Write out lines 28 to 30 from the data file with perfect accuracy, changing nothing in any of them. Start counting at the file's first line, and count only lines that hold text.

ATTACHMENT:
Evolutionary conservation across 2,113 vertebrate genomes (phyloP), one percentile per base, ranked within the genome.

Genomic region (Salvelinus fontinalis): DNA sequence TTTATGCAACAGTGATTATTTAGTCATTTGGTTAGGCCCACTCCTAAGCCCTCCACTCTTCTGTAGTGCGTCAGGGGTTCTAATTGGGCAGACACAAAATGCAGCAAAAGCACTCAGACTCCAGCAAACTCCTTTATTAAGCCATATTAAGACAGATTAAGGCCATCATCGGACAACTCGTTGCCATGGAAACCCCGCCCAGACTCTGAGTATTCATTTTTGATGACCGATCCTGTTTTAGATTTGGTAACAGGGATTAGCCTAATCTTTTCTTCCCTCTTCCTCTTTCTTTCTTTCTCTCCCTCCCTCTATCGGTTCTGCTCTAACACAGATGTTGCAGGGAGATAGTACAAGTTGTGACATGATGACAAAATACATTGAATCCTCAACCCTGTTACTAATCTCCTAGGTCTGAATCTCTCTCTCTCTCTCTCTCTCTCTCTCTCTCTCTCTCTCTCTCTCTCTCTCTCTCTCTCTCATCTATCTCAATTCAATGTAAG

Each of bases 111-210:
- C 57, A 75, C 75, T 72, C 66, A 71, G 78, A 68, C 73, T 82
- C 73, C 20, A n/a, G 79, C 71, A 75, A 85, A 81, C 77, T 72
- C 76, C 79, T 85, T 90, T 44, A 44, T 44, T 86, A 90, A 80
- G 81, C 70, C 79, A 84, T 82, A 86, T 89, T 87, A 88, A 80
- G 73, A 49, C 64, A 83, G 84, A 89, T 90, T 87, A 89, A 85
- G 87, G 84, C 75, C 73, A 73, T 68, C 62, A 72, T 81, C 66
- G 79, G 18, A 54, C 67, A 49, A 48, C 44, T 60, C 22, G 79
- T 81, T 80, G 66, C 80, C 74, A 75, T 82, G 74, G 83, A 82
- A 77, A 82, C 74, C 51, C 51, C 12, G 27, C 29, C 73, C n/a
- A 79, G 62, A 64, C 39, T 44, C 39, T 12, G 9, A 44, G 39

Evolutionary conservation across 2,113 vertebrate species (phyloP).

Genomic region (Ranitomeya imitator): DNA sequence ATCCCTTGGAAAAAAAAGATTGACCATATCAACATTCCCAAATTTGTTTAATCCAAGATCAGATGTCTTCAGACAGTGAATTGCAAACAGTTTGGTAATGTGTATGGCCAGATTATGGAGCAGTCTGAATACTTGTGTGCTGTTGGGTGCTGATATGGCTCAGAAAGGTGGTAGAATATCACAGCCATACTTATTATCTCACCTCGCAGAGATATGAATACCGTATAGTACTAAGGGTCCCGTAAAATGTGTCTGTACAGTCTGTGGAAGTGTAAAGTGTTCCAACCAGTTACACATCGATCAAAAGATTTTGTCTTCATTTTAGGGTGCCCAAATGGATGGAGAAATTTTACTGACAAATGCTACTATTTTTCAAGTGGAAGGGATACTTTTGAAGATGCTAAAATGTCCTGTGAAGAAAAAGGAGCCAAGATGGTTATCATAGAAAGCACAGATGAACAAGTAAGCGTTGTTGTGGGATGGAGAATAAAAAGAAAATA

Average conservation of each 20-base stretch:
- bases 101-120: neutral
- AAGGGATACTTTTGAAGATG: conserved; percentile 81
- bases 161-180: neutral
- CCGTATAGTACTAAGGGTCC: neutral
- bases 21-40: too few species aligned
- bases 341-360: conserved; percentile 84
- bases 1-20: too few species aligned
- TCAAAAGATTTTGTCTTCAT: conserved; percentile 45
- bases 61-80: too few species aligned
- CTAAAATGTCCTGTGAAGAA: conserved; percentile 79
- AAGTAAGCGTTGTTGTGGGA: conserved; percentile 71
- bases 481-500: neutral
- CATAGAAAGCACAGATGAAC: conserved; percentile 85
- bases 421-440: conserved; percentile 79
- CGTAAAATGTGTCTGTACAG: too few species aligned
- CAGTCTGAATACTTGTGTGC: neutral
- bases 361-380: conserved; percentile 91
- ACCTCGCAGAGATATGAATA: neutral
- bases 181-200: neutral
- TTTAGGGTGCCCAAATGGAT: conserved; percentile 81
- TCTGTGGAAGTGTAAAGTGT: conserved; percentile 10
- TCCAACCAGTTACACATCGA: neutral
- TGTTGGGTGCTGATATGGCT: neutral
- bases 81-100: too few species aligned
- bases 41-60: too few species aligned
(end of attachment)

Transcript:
- bases 481-500: neutral
- CATAGAAAGCACAGATGAAC: conserved; percentile 85
- bases 421-440: conserved; percentile 79